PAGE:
The next day, I went to the mailbox, and there were two envelopes addressed to the Band of Brothers, one from Fairfax, Virginia for $250 and the other from someone from Shepherdstown, West Virginia for $500. I thought how ironic it was, “tomorrow is Christmas Eve, and someone from Shepherdstown, an area we have been blessed to help, closes out our 2021 donation campaign.” I think that was not a coincidence! How about you? When we finished up, thanks to God touching the hearts of so many generous people, we had collected $55,000 plus another $1,000 in seed money for next year, proving once again “with God all things are (absolutely) possible.” Matthew 19:26. I added absolutely, as that’s my observation.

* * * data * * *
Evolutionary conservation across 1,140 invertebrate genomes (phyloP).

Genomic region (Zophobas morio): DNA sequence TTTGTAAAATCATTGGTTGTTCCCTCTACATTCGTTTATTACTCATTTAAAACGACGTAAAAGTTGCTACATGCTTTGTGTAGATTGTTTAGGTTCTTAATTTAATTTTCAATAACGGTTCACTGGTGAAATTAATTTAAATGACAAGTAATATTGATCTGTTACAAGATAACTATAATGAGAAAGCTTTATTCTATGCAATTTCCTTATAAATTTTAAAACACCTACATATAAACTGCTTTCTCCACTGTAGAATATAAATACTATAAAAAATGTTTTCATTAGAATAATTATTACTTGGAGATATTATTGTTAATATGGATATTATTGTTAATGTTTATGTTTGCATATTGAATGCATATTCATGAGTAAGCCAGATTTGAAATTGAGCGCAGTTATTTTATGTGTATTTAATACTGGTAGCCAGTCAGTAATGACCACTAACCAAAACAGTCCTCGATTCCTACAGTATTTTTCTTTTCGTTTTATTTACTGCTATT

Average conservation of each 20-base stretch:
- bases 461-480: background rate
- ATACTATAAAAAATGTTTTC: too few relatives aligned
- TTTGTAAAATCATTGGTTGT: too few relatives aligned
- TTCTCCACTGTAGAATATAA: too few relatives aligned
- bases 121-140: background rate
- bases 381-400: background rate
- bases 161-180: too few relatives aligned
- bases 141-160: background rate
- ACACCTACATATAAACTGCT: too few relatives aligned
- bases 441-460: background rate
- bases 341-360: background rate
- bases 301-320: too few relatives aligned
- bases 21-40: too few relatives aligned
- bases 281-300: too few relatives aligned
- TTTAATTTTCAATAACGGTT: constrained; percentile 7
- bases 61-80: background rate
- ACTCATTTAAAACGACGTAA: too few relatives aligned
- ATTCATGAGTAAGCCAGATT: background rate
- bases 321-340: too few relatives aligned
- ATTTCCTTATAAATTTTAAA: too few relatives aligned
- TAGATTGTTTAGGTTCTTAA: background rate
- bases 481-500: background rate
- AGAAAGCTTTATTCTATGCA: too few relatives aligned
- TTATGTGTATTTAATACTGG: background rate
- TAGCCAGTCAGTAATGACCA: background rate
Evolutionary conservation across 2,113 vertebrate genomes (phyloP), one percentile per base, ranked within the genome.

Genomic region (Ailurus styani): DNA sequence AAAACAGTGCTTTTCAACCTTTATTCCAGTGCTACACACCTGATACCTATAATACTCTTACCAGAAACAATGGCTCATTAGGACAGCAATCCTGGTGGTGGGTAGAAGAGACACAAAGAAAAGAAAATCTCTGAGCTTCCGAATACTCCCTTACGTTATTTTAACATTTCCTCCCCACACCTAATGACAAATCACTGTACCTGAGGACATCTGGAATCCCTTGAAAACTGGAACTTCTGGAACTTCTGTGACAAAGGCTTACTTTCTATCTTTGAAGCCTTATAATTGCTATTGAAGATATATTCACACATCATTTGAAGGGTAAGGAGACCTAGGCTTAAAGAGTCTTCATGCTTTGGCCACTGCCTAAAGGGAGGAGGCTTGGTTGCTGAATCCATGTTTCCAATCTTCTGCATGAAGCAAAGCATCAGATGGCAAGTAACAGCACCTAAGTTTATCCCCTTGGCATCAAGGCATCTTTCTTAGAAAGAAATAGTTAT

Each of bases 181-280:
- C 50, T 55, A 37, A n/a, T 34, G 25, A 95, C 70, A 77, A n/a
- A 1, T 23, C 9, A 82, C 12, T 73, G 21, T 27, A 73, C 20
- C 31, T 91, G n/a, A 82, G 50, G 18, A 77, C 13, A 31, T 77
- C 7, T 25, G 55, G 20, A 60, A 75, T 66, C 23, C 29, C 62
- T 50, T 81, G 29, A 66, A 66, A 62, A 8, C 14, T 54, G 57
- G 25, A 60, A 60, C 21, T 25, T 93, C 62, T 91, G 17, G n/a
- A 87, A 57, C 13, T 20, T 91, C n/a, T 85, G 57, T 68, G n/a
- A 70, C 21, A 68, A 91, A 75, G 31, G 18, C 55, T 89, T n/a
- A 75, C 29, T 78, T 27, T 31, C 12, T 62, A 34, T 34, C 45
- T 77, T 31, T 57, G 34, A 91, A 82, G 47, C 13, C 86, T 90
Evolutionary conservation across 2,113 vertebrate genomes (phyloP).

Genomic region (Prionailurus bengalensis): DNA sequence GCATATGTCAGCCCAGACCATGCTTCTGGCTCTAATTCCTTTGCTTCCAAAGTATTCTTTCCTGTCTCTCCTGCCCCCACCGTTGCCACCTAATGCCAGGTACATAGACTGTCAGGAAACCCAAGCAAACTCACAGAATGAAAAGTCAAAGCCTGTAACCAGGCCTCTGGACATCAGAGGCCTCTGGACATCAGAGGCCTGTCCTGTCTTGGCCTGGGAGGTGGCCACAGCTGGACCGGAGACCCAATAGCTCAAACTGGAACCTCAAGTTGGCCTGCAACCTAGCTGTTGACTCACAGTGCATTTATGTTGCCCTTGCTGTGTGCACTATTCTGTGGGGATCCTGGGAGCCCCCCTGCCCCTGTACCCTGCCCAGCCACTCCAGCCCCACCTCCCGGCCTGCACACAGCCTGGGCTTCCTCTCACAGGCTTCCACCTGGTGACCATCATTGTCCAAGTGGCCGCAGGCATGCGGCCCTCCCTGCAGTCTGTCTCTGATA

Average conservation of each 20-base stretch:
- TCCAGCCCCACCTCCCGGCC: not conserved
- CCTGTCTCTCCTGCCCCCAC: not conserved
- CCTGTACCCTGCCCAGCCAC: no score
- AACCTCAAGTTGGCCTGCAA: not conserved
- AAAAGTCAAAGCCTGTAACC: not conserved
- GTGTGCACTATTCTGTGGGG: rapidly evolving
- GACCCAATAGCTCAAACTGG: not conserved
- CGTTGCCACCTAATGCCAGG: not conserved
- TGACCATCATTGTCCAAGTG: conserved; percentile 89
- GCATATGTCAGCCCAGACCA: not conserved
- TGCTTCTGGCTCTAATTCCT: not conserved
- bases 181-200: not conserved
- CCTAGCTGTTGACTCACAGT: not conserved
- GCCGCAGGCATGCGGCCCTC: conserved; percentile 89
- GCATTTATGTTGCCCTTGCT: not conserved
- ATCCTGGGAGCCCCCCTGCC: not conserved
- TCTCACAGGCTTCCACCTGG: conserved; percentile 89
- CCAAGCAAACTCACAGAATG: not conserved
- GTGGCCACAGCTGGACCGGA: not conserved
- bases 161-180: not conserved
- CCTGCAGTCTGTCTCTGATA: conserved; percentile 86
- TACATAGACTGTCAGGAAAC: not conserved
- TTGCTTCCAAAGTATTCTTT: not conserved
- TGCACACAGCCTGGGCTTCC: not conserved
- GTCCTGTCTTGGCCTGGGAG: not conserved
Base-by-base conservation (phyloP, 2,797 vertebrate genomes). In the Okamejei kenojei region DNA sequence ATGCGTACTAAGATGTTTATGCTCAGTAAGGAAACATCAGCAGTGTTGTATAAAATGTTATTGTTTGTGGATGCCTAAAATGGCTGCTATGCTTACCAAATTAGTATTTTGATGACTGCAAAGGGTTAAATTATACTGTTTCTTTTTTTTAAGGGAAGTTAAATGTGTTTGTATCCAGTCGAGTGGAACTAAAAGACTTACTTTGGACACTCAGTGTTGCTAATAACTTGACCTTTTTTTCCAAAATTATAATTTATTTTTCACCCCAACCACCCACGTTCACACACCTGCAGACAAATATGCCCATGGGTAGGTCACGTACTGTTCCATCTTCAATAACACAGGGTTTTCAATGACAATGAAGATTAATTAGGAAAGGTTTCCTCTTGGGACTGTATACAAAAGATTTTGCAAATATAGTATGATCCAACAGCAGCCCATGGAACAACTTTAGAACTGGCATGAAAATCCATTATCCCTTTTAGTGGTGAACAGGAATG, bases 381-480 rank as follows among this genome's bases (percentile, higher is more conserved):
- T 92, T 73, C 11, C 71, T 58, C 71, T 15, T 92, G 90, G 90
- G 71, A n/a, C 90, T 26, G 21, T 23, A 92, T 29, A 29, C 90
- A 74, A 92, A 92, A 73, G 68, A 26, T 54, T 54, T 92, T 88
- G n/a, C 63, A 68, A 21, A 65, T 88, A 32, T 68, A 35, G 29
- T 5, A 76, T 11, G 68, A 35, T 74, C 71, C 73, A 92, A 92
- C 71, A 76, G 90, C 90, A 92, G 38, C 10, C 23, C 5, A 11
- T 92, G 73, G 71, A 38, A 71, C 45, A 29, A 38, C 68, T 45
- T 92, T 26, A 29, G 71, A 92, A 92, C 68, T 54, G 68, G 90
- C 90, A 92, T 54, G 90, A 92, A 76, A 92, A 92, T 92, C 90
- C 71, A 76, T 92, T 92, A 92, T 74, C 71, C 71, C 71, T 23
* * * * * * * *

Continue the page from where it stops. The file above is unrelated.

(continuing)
Our Band of Brothers’ motto is “busy and broke.” So, we could extend our reach far beyond what we thought possible. We blessed over a thousand underprivileged kids across the state, as well as a significant focus on kids in our own county of Upshur. We received terrific feedback from those interacting with the families and children; tears of joy best describe their reactions. Here is an example of the feedback, “Good morning. Wanted to share one of our driver’s Christmas experience delivering to a student’s home. The driver went to the home; Grandma fell to her knees, crying and overjoyed. Said she was wondering how she would do Christmas. She only had twenty-four dollars.” Heart-wrenching. But this is why we do it, making Christmas possible for as many as we can.